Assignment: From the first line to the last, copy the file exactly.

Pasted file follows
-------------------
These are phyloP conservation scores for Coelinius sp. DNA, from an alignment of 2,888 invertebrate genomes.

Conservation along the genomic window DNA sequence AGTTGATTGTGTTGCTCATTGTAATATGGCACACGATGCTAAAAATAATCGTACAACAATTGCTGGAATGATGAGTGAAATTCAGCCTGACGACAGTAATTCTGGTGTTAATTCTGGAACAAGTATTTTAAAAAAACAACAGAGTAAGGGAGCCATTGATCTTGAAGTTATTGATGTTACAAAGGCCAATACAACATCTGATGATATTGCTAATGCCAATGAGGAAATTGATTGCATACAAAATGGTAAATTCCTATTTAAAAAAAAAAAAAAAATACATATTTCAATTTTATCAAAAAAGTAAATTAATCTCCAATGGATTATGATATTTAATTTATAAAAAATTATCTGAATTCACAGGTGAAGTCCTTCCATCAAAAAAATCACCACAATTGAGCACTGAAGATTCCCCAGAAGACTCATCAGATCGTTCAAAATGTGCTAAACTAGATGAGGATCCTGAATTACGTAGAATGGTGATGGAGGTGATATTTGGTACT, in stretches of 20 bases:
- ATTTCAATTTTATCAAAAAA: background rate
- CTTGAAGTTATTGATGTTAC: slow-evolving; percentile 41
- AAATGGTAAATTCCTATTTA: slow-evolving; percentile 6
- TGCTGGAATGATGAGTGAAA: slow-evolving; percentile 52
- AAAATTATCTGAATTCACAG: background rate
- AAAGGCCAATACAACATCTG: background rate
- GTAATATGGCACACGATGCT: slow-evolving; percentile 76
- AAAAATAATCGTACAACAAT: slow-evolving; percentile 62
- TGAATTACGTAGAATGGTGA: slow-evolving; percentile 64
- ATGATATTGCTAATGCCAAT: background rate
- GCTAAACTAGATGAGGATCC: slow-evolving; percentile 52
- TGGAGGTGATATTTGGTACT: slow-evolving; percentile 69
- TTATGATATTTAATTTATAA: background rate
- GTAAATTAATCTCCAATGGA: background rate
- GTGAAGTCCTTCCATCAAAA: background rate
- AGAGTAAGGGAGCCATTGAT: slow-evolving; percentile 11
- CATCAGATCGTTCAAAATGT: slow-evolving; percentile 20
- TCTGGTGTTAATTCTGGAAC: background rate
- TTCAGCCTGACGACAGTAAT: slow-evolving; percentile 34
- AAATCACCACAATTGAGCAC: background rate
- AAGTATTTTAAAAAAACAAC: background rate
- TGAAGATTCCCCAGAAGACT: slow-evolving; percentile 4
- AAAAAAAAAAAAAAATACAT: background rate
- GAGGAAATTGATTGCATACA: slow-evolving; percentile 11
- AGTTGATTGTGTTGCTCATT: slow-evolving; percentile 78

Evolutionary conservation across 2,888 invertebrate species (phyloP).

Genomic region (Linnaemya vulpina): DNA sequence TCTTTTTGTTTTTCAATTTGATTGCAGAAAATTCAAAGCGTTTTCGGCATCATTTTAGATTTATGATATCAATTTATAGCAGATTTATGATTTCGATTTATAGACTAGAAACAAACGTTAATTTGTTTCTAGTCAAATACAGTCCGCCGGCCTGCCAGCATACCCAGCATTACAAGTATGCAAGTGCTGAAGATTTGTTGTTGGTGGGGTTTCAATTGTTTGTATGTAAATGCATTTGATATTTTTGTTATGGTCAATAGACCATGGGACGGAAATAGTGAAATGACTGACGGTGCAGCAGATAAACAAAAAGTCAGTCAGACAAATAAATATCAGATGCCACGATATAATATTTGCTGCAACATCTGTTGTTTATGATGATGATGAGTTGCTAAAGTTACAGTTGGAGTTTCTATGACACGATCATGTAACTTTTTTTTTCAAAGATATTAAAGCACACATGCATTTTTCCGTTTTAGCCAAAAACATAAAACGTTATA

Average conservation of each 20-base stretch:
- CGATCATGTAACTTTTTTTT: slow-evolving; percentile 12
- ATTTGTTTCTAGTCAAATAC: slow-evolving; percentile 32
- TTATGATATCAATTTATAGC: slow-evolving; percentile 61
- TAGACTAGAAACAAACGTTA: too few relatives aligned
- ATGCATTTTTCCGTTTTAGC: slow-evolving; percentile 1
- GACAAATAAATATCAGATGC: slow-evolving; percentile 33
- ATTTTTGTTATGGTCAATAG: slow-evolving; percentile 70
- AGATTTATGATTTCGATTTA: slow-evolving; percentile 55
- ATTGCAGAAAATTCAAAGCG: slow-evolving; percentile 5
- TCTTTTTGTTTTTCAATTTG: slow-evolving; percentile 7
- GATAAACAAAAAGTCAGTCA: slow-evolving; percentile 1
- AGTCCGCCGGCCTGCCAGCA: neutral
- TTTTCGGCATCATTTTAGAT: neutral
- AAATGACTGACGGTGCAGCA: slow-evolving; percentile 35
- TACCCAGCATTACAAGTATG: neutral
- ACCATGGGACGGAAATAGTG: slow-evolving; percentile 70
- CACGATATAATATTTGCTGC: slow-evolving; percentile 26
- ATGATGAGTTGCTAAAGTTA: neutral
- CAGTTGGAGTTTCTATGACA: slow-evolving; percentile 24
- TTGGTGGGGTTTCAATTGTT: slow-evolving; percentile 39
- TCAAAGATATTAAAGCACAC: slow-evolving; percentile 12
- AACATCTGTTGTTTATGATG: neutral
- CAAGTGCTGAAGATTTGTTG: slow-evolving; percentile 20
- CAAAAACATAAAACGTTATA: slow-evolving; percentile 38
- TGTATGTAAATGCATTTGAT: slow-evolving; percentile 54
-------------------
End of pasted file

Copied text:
These are phyloP conservation scores for Coelinius sp. DNA, from an alignment of 2,888 invertebrate genomes.

Conservation along the genomic window DNA sequence AGTTGATTGTGTTGCTCATTGTAATATGGCACACGATGCTAAAAATAATCGTACAACAATTGCTGGAATGATGAGTGAAATTCAGCCTGACGACAGTAATTCTGGTGTTAATTCTGGAACAAGTATTTTAAAAAAACAACAGAGTAAGGGAGCCATTGATCTTGAAGTTATTGATGTTACAAAGGCCAATACAACATCTGATGATATTGCTAATGCCAATGAGGAAATTGATTGCATACAAAATGGTAAATTCCTATTTAAAAAAAAAAAAAAAATACATATTTCAATTTTATCAAAAAAGTAAATTAATCTCCAATGGATTATGATATTTAATTTATAAAAAATTATCTGAATTCACAGGTGAAGTCCTTCCATCAAAAAAATCACCACAATTGAGCACTGAAGATTCCCCAGAAGACTCATCAGATCGTTCAAAATGTGCTAAACTAGATGAGGATCCTGAATTACGTAGAATGGTGATGGAGGTGATATTTGGTACT, in stretches of 20 bases:
- ATTTCAATTTTATCAAAAAA: background rate
- CTTGAAGTTATTGATGTTAC: slow-evolving; percentile 41
- AAATGGTAAATTCCTATTTA: slow-evolving; percentile 6
- TGCTGGAATGATGAGTGAAA: slow-evolving; percentile 52
- AAAATTATCTGAATTCACAG: background rate
- AAAGGCCAATACAACATCTG: background rate
- GTAATATGGCACACGATGCT: slow-evolving; percentile 76
- AAAAATAATCGTACAACAAT: slow-evolving; percentile 62
- TGAATTACGTAGAATGGTGA: slow-evolving; percentile 64
- ATGATATTGCTAATGCCAAT: background rate
- GCTAAACTAGATGAGGATCC: slow-evolving; percentile 52
- TGGAGGTGATATTTGGTACT: slow-evolving; percentile 69
- TTATGATATTTAATTTATAA: background rate
- GTAAATTAATCTCCAATGGA: background rate
- GTGAAGTCCTTCCATCAAAA: background rate
- AGAGTAAGGGAGCCATTGAT: slow-evolving; percentile 11
- CATCAGATCGTTCAAAATGT: slow-evolving; percentile 20
- TCTGGTGTTAATTCTGGAAC: background rate
- TTCAGCCTGACGACAGTAAT: slow-evolving; percentile 34
- AAATCACCACAATTGAGCAC: background rate
- AAGTATTTTAAAAAAACAAC: background rate
- TGAAGATTCCCCAGAAGACT: slow-evolving; percentile 4
- AAAAAAAAAAAAAAATACAT: background rate
- GAGGAAATTGATTGCATACA: slow-evolving; percentile 11
- AGTTGATTGTGTTGCTCATT: slow-evolving; percentile 78

Evolutionary conservation across 2,888 invertebrate species (phyloP).

Genomic region (Linnaemya vulpina): DNA sequence TCTTTTTGTTTTTCAATTTGATTGCAGAAAATTCAAAGCGTTTTCGGCATCATTTTAGATTTATGATATCAATTTATAGCAGATTTATGATTTCGATTTATAGACTAGAAACAAACGTTAATTTGTTTCTAGTCAAATACAGTCCGCCGGCCTGCCAGCATACCCAGCATTACAAGTATGCAAGTGCTGAAGATTTGTTGTTGGTGGGGTTTCAATTGTTTGTATGTAAATGCATTTGATATTTTTGTTATGGTCAATAGACCATGGGACGGAAATAGTGAAATGACTGACGGTGCAGCAGATAAACAAAAAGTCAGTCAGACAAATAAATATCAGATGCCACGATATAATATTTGCTGCAACATCTGTTGTTTATGATGATGATGAGTTGCTAAAGTTACAGTTGGAGTTTCTATGACACGATCATGTAACTTTTTTTTTCAAAGATATTAAAGCACACATGCATTTTTCCGTTTTAGCCAAAAACATAAAACGTTATA

Average conservation of each 20-base stretch:
- CGATCATGTAACTTTTTTTT: slow-evolving; percentile 12
- ATTTGTTTCTAGTCAAATAC: slow-evolving; percentile 32
- TTATGATATCAATTTATAGC: slow-evolving; percentile 61
- TAGACTAGAAACAAACGTTA: too few relatives aligned
- ATGCATTTTTCCGTTTTAGC: slow-evolving; percentile 1
- GACAAATAAATATCAGATGC: slow-evolving; percentile 33
- ATTTTTGTTATGGTCAATAG: slow-evolving; percentile 70
- AGATTTATGATTTCGATTTA: slow-evolving; percentile 55
- ATTGCAGAAAATTCAAAGCG: slow-evolving; percentile 5
- TCTTTTTGTTTTTCAATTTG: slow-evolving; percentile 7
- GATAAACAAAAAGTCAGTCA: slow-evolving; percentile 1
- AGTCCGCCGGCCTGCCAGCA: neutral
- TTTTCGGCATCATTTTAGAT: neutral
- AAATGACTGACGGTGCAGCA: slow-evolving; percentile 35
- TACCCAGCATTACAAGTATG: neutral
- ACCATGGGACGGAAATAGTG: slow-evolving; percentile 70
- CACGATATAATATTTGCTGC: slow-evolving; percentile 26
- ATGATGAGTTGCTAAAGTTA: neutral
- CAGTTGGAGTTTCTATGACA: slow-evolving; percentile 24
- TTGGTGGGGTTTCAATTGTT: slow-evolving; percentile 39
- TCAAAGATATTAAAGCACAC: slow-evolving; percentile 12
- AACATCTGTTGTTTATGATG: neutral
- CAAGTGCTGAAGATTTGTTG: slow-evolving; percentile 20
- CAAAAACATAAAACGTTATA: slow-evolving; percentile 38
- TGTATGTAAATGCATTTGAT: slow-evolving; percentile 54